• My dad died in August, and we had to forego the grand memorial service he deserved due to the virus.  None of my daughters got to see him at the end, but had brief farewells by speaker phone the day before he died. 

  • For many people in the U.S., social distancing and institutional shut-downs became highly political.  It got ugly.  I got angry. For me, the pandemic was a moral issue, a tsunami of a moral issue... demanding sacrifice and creativity… And I had to constantly rebuild my patience with people who didn’t see things my way.  I was convicted that without political savvy and moral discipline, we would not get through the year “okay.” 

  • My fears came true.  By year’s end, 350,000 people in our country had died of the demonic virus, almost 2 million worldwide. Lives and livelihoods were unnecessarily lost.  I ended the year with my faith shaken, in both God and country. 
  • The pandemic was one of several 2020 happenings that unsettled me greatly.  My spirit flailed from new narratives of racial violence, the 2020 election, and gender and age based injustices. The rich got richer during the pandemic: the top 7 tech companies in America grew by $4.6 trillion during the pandemic... the stock market hit record highs... and millions of middle class and poor lost their livelihoods, if not their lives.
  • I did lots of thinking during 2020 about all those things…and rededicated myself, in my retirement, to find new ways to heal my faith and make a difference for the future.  I suppose I'll be writing more and getting into consulting.  I am also eager for the restoration of normal human interactions, not only for my personal enjoyment, but also to lean into the many relationships I have in order to see who wants to partner with me to “do more good together.”

  • While not being morally perfect, I have made several sacrifices during this pandemic:  We had to forego about 40-50 visits with family during the year... plus more lost visits with friends.  I accepted without complaint my temporary loss of in-person theater, restaurants, concerts, sporting events, writers’ workshops, travel, visits with friends and family, etc.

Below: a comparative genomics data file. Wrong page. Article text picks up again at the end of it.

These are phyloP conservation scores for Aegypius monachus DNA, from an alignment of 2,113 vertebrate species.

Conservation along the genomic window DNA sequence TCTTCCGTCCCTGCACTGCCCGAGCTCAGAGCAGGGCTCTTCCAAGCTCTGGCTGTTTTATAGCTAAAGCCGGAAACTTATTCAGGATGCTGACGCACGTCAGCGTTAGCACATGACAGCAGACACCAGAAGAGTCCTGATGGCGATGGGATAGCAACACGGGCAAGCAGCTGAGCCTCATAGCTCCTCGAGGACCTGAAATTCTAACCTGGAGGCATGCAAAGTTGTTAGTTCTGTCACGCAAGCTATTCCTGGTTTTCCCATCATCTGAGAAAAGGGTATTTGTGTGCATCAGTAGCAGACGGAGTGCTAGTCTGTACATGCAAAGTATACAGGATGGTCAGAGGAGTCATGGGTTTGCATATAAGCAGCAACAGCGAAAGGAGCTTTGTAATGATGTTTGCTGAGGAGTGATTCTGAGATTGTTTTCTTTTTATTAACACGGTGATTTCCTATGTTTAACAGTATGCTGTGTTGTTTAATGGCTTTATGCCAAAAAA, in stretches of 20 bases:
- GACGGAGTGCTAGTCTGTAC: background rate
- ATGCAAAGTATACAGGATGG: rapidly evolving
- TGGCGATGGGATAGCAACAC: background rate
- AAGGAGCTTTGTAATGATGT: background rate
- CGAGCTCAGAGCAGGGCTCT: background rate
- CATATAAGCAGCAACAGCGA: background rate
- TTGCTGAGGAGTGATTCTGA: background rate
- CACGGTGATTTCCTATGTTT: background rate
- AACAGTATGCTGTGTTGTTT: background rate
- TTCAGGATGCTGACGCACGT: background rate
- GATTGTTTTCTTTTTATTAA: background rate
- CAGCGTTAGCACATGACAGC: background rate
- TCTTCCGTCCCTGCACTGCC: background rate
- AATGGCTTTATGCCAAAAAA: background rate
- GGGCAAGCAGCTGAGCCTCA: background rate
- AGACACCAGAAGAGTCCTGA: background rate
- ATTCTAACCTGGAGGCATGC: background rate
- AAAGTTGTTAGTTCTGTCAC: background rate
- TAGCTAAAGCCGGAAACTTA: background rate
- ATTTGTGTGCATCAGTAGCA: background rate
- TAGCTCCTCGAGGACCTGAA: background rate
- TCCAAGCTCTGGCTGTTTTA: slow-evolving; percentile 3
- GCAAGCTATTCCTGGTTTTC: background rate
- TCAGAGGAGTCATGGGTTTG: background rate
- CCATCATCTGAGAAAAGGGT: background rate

• But I have not been morally perfect.  Between surges in the virus, Jie and I did take a week long road trip, with stops in Kentucky, Virginia, and Ohio.  We got in a precious few visits with family.  We even awkwardly talked with a few people, mask-less but six feet apart. I have been mostly moral, but not perfect enough to take the speck out of anyone else’s eye.

  • I watched lots of Netflix and Hulu, played cards with Jie, gained weight because the gym was closed (and my refrigerator and pantry were not)...

  • I reconnected with several long-time friends by phone and internet. Instead of saying, "we ought to get together," we put each other on the schedule and actually did get together...electronically.

  • I entered 2021 with hope... really!

The most relevant thing to note on this first week of the new year is this:  You and I are yet alive. The fact that I am writing this and you are reading it means that we have survived so far: politics and pestilence, flood and fire, wind and war, crime and covid, accident and atrophy, depression and denial, foolishness and fatality…  

You and I are yet alive.  

Thank you for being a reader and friend.  And may each of you find new life and new blessings in this new year.  I’ll surprise you again some Sunday with another “one time” letter.  And then by mid-year, I hope to be back to sharing each Sunday.

J. Michael Smith, 1508 E Marc Trail, Urbana, IL 61801
www: jmichaelsmith.net